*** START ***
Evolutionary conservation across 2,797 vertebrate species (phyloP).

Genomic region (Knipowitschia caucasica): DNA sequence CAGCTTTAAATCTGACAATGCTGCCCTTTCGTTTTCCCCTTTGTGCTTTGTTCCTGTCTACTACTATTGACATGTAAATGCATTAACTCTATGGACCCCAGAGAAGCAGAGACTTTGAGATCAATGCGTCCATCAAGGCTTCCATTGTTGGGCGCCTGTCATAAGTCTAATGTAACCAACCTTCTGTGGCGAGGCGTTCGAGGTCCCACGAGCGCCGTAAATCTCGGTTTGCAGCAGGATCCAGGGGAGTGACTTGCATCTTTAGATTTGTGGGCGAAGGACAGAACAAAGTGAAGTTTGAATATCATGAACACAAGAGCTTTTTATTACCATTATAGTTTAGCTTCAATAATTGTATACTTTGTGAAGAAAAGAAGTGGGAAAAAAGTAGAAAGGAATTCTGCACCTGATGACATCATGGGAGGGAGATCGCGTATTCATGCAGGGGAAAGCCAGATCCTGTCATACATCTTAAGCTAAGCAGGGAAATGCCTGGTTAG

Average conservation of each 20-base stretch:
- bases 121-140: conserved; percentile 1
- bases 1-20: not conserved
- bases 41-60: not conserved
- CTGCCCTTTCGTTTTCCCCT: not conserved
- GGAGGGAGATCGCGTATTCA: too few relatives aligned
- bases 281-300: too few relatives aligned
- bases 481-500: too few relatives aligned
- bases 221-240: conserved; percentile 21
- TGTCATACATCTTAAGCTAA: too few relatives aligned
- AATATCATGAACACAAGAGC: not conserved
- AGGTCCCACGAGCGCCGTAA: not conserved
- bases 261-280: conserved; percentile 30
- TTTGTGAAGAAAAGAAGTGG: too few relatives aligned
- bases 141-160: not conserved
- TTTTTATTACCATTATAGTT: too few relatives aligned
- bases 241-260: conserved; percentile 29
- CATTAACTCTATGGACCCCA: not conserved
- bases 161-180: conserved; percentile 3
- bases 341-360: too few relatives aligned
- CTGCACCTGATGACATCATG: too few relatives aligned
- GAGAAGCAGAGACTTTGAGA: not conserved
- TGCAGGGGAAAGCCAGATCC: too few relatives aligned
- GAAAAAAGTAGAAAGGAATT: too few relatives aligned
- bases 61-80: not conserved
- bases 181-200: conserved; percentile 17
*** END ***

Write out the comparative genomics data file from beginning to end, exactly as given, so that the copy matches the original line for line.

Evolutionary conservation across 2,797 vertebrate species (phyloP).

Genomic region (Knipowitschia caucasica): DNA sequence CAGCTTTAAATCTGACAATGCTGCCCTTTCGTTTTCCCCTTTGTGCTTTGTTCCTGTCTACTACTATTGACATGTAAATGCATTAACTCTATGGACCCCAGAGAAGCAGAGACTTTGAGATCAATGCGTCCATCAAGGCTTCCATTGTTGGGCGCCTGTCATAAGTCTAATGTAACCAACCTTCTGTGGCGAGGCGTTCGAGGTCCCACGAGCGCCGTAAATCTCGGTTTGCAGCAGGATCCAGGGGAGTGACTTGCATCTTTAGATTTGTGGGCGAAGGACAGAACAAAGTGAAGTTTGAATATCATGAACACAAGAGCTTTTTATTACCATTATAGTTTAGCTTCAATAATTGTATACTTTGTGAAGAAAAGAAGTGGGAAAAAAGTAGAAAGGAATTCTGCACCTGATGACATCATGGGAGGGAGATCGCGTATTCATGCAGGGGAAAGCCAGATCCTGTCATACATCTTAAGCTAAGCAGGGAAATGCCTGGTTAG

Average conservation of each 20-base stretch:
- bases 121-140: conserved; percentile 1
- bases 1-20: not conserved
- bases 41-60: not conserved
- CTGCCCTTTCGTTTTCCCCT: not conserved
- GGAGGGAGATCGCGTATTCA: too few relatives aligned
- bases 281-300: too few relatives aligned
- bases 481-500: too few relatives aligned
- bases 221-240: conserved; percentile 21
- TGTCATACATCTTAAGCTAA: too few relatives aligned
- AATATCATGAACACAAGAGC: not conserved
- AGGTCCCACGAGCGCCGTAA: not conserved
- bases 261-280: conserved; percentile 30
- TTTGTGAAGAAAAGAAGTGG: too few relatives aligned
- bases 141-160: not conserved
- TTTTTATTACCATTATAGTT: too few relatives aligned
- bases 241-260: conserved; percentile 29
- CATTAACTCTATGGACCCCA: not conserved
- bases 161-180: conserved; percentile 3
- bases 341-360: too few relatives aligned
- CTGCACCTGATGACATCATG: too few relatives aligned
- GAGAAGCAGAGACTTTGAGA: not conserved
- TGCAGGGGAAAGCCAGATCC: too few relatives aligned
- GAAAAAAGTAGAAAGGAATT: too few relatives aligned
- bases 61-80: not conserved
- bases 181-200: conserved; percentile 17